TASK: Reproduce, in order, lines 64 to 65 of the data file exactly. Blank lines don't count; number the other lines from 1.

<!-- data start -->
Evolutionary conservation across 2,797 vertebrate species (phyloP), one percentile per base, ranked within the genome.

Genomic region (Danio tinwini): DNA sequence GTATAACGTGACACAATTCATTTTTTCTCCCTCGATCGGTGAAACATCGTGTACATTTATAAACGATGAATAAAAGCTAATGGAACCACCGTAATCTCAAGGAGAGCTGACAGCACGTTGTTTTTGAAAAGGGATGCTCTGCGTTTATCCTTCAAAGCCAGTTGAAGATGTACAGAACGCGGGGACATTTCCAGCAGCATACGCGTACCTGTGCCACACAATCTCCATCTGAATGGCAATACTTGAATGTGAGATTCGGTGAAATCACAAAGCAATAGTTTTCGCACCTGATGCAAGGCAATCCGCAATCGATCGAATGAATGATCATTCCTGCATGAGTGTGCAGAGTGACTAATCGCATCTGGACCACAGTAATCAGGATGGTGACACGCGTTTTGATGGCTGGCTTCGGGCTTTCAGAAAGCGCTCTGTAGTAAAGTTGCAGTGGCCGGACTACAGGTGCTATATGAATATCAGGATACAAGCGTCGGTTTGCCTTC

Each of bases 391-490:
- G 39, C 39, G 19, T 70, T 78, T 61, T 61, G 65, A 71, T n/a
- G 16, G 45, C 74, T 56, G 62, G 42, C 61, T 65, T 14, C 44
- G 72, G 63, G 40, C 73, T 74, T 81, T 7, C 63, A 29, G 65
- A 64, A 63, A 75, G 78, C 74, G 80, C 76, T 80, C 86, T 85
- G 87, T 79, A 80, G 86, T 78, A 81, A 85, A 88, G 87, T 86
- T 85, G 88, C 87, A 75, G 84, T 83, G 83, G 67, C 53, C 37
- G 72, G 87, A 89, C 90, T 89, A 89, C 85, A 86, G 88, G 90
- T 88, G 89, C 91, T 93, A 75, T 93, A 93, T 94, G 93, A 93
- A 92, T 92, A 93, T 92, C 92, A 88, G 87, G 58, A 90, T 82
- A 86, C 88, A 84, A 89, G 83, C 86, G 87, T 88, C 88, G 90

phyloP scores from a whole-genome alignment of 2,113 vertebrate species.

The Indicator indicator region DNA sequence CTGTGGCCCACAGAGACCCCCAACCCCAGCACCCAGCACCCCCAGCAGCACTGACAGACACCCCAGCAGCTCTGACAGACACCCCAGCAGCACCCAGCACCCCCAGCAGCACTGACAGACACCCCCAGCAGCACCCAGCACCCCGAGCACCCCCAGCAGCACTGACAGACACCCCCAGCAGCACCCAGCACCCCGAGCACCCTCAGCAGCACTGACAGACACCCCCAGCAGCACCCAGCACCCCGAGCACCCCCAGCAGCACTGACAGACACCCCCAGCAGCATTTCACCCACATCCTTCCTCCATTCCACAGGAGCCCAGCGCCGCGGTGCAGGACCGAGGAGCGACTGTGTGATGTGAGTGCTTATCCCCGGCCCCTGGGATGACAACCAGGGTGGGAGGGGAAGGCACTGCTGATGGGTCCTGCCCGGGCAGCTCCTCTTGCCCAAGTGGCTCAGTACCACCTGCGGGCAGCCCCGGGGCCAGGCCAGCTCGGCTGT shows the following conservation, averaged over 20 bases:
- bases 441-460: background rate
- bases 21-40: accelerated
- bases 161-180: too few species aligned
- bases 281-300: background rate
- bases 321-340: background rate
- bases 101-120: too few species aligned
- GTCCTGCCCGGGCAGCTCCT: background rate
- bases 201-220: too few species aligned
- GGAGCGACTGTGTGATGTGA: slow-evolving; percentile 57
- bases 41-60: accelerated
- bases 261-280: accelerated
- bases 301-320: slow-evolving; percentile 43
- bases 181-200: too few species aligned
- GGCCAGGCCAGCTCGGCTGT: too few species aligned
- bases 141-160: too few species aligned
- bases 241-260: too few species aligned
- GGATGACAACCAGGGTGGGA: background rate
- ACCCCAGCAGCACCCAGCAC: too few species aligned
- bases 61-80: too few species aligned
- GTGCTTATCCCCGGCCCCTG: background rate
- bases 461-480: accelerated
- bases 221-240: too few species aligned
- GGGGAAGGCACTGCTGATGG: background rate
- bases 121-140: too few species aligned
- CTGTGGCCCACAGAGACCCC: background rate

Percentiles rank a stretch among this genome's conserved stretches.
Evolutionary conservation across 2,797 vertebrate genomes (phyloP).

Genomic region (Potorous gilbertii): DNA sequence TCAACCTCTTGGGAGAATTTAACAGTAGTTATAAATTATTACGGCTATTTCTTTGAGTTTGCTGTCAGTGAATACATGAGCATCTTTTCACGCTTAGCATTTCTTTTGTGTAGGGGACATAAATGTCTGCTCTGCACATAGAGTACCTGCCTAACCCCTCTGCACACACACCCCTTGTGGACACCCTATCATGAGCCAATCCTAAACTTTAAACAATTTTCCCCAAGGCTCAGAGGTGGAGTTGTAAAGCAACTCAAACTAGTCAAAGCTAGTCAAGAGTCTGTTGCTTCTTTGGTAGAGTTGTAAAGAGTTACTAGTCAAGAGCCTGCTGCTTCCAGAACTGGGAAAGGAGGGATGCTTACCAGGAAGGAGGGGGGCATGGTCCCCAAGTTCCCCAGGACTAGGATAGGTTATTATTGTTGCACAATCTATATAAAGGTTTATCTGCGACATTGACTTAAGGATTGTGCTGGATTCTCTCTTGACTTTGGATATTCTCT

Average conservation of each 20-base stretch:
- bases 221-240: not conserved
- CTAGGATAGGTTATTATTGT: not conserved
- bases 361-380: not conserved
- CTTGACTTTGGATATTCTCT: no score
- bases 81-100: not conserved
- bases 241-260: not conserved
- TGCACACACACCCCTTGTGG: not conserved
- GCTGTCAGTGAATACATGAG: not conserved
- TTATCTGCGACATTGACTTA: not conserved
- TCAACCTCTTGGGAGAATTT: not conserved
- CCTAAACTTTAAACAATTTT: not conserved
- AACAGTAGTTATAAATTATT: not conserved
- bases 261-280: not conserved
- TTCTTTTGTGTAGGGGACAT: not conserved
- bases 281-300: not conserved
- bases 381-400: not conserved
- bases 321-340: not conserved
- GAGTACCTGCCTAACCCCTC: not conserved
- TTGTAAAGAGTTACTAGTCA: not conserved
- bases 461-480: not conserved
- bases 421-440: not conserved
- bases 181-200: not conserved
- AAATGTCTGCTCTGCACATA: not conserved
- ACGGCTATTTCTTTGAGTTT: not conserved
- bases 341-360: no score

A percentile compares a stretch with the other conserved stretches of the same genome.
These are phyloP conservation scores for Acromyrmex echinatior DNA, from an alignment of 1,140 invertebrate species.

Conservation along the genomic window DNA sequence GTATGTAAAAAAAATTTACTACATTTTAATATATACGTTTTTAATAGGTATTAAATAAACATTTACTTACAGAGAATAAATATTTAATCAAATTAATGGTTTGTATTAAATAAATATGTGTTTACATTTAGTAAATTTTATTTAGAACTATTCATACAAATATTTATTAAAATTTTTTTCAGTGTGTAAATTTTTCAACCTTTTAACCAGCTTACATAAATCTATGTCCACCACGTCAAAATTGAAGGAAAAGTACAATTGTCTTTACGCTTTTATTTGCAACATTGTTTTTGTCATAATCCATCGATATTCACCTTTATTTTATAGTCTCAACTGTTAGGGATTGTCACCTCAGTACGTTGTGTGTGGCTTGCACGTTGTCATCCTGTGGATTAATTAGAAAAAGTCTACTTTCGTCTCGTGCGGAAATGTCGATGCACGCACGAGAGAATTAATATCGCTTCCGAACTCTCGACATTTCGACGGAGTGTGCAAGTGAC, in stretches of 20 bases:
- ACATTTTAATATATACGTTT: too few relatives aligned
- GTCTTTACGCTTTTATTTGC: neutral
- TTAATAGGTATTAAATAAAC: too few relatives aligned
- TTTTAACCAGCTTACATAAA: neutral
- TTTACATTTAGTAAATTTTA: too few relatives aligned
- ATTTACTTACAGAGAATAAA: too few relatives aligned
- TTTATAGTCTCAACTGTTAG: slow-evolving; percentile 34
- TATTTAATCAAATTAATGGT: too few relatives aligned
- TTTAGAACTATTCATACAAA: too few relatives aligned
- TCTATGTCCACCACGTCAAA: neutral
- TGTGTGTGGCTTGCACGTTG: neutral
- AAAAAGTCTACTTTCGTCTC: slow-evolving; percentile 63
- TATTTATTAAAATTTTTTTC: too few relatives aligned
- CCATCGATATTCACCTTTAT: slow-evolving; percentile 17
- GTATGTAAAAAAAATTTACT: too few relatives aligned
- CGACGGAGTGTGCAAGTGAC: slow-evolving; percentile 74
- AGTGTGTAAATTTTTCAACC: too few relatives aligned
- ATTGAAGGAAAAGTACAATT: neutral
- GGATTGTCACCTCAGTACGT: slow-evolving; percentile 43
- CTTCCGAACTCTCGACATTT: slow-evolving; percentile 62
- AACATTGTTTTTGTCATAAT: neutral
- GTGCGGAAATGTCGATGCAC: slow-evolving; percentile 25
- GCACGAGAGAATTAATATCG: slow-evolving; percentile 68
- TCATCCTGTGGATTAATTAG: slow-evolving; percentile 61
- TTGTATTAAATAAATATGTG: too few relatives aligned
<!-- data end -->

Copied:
- bases 461-480: not conserved
- bases 421-440: not conserved